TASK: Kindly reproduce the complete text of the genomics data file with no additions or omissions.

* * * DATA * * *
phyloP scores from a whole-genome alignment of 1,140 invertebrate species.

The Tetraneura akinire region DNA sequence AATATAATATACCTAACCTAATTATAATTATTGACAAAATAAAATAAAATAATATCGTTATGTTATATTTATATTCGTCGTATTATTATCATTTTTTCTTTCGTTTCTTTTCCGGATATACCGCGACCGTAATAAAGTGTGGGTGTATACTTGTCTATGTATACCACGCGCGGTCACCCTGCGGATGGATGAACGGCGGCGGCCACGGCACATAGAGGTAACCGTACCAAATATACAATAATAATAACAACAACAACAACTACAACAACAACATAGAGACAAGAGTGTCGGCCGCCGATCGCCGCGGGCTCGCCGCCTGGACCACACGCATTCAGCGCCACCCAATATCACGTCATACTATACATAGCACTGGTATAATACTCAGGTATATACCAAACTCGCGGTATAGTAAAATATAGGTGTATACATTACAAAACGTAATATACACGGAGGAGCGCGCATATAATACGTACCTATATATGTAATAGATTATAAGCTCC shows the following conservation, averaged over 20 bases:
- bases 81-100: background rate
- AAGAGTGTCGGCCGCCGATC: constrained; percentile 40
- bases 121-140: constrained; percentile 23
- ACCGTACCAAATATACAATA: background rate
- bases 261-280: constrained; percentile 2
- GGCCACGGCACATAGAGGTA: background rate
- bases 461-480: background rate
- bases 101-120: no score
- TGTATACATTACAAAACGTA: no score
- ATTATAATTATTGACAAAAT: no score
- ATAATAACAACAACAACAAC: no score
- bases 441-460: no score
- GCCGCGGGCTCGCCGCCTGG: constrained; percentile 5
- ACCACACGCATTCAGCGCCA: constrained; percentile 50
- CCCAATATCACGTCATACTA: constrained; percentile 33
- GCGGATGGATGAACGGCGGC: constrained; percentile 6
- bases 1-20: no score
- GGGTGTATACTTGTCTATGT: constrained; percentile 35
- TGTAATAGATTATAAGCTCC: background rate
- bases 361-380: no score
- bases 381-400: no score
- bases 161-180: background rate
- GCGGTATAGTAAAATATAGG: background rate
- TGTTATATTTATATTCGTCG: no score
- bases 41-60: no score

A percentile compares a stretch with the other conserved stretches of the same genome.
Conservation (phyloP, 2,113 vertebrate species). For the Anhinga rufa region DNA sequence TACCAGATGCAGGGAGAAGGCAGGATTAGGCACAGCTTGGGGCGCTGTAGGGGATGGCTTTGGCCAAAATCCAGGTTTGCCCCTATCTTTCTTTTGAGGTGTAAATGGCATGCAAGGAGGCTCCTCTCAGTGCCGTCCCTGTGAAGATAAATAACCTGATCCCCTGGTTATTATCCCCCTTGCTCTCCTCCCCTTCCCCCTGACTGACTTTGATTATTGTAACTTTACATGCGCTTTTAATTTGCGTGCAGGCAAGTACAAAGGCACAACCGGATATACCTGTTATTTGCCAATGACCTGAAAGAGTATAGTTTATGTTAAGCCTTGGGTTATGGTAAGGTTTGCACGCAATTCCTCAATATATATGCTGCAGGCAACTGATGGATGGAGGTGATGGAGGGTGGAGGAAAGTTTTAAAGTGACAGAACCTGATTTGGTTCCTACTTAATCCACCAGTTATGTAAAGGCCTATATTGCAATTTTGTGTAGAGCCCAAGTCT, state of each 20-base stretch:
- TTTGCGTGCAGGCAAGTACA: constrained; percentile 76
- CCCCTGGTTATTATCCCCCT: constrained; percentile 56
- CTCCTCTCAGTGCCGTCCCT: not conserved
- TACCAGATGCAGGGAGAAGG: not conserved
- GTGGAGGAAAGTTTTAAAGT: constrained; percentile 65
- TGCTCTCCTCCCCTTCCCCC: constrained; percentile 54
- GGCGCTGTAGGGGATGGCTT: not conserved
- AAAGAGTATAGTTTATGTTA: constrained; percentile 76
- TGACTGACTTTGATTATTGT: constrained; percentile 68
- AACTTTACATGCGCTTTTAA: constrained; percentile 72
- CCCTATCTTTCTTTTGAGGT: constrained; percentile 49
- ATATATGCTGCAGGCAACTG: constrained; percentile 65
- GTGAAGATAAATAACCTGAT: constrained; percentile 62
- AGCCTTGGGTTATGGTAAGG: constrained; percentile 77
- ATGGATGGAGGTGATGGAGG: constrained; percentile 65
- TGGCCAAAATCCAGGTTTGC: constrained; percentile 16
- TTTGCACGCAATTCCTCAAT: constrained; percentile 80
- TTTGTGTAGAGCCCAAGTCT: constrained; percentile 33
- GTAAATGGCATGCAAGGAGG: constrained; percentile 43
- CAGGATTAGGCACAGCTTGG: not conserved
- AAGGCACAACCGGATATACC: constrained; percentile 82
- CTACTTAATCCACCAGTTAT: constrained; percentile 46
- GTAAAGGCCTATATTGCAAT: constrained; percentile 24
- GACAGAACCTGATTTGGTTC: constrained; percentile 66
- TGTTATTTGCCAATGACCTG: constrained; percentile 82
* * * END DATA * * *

phyloP scores from a whole-genome alignment of 1,140 invertebrate species.

The Tetraneura akinire region DNA sequence AATATAATATACCTAACCTAATTATAATTATTGACAAAATAAAATAAAATAATATCGTTATGTTATATTTATATTCGTCGTATTATTATCATTTTTTCTTTCGTTTCTTTTCCGGATATACCGCGACCGTAATAAAGTGTGGGTGTATACTTGTCTATGTATACCACGCGCGGTCACCCTGCGGATGGATGAACGGCGGCGGCCACGGCACATAGAGGTAACCGTACCAAATATACAATAATAATAACAACAACAACAACTACAACAACAACATAGAGACAAGAGTGTCGGCCGCCGATCGCCGCGGGCTCGCCGCCTGGACCACACGCATTCAGCGCCACCCAATATCACGTCATACTATACATAGCACTGGTATAATACTCAGGTATATACCAAACTCGCGGTATAGTAAAATATAGGTGTATACATTACAAAACGTAATATACACGGAGGAGCGCGCATATAATACGTACCTATATATGTAATAGATTATAAGCTCC shows the following conservation, averaged over 20 bases:
- bases 81-100: background rate
- AAGAGTGTCGGCCGCCGATC: constrained; percentile 40
- bases 121-140: constrained; percentile 23
- ACCGTACCAAATATACAATA: background rate
- bases 261-280: constrained; percentile 2
- GGCCACGGCACATAGAGGTA: background rate
- bases 461-480: background rate
- bases 101-120: no score
- TGTATACATTACAAAACGTA: no score
- ATTATAATTATTGACAAAAT: no score
- ATAATAACAACAACAACAAC: no score
- bases 441-460: no score
- GCCGCGGGCTCGCCGCCTGG: constrained; percentile 5
- ACCACACGCATTCAGCGCCA: constrained; percentile 50
- CCCAATATCACGTCATACTA: constrained; percentile 33
- GCGGATGGATGAACGGCGGC: constrained; percentile 6
- bases 1-20: no score
- GGGTGTATACTTGTCTATGT: constrained; percentile 35
- TGTAATAGATTATAAGCTCC: background rate
- bases 361-380: no score
- bases 381-400: no score
- bases 161-180: background rate
- GCGGTATAGTAAAATATAGG: background rate
- TGTTATATTTATATTCGTCG: no score
- bases 41-60: no score

A percentile compares a stretch with the other conserved stretches of the same genome.
Conservation (phyloP, 2,113 vertebrate species). For the Anhinga rufa region DNA sequence TACCAGATGCAGGGAGAAGGCAGGATTAGGCACAGCTTGGGGCGCTGTAGGGGATGGCTTTGGCCAAAATCCAGGTTTGCCCCTATCTTTCTTTTGAGGTGTAAATGGCATGCAAGGAGGCTCCTCTCAGTGCCGTCCCTGTGAAGATAAATAACCTGATCCCCTGGTTATTATCCCCCTTGCTCTCCTCCCCTTCCCCCTGACTGACTTTGATTATTGTAACTTTACATGCGCTTTTAATTTGCGTGCAGGCAAGTACAAAGGCACAACCGGATATACCTGTTATTTGCCAATGACCTGAAAGAGTATAGTTTATGTTAAGCCTTGGGTTATGGTAAGGTTTGCACGCAATTCCTCAATATATATGCTGCAGGCAACTGATGGATGGAGGTGATGGAGGGTGGAGGAAAGTTTTAAAGTGACAGAACCTGATTTGGTTCCTACTTAATCCACCAGTTATGTAAAGGCCTATATTGCAATTTTGTGTAGAGCCCAAGTCT, state of each 20-base stretch:
- TTTGCGTGCAGGCAAGTACA: constrained; percentile 76
- CCCCTGGTTATTATCCCCCT: constrained; percentile 56
- CTCCTCTCAGTGCCGTCCCT: not conserved
- TACCAGATGCAGGGAGAAGG: not conserved
- GTGGAGGAAAGTTTTAAAGT: constrained; percentile 65
- TGCTCTCCTCCCCTTCCCCC: constrained; percentile 54
- GGCGCTGTAGGGGATGGCTT: not conserved
- AAAGAGTATAGTTTATGTTA: constrained; percentile 76
- TGACTGACTTTGATTATTGT: constrained; percentile 68
- AACTTTACATGCGCTTTTAA: constrained; percentile 72
- CCCTATCTTTCTTTTGAGGT: constrained; percentile 49
- ATATATGCTGCAGGCAACTG: constrained; percentile 65
- GTGAAGATAAATAACCTGAT: constrained; percentile 62
- AGCCTTGGGTTATGGTAAGG: constrained; percentile 77
- ATGGATGGAGGTGATGGAGG: constrained; percentile 65
- TGGCCAAAATCCAGGTTTGC: constrained; percentile 16
- TTTGCACGCAATTCCTCAAT: constrained; percentile 80
- TTTGTGTAGAGCCCAAGTCT: constrained; percentile 33
- GTAAATGGCATGCAAGGAGG: constrained; percentile 43
- CAGGATTAGGCACAGCTTGG: not conserved
- AAGGCACAACCGGATATACC: constrained; percentile 82
- CTACTTAATCCACCAGTTAT: constrained; percentile 46
- GTAAAGGCCTATATTGCAAT: constrained; percentile 24
- GACAGAACCTGATTTGGTTC: constrained; percentile 66
- TGTTATTTGCCAATGACCTG: constrained; percentile 82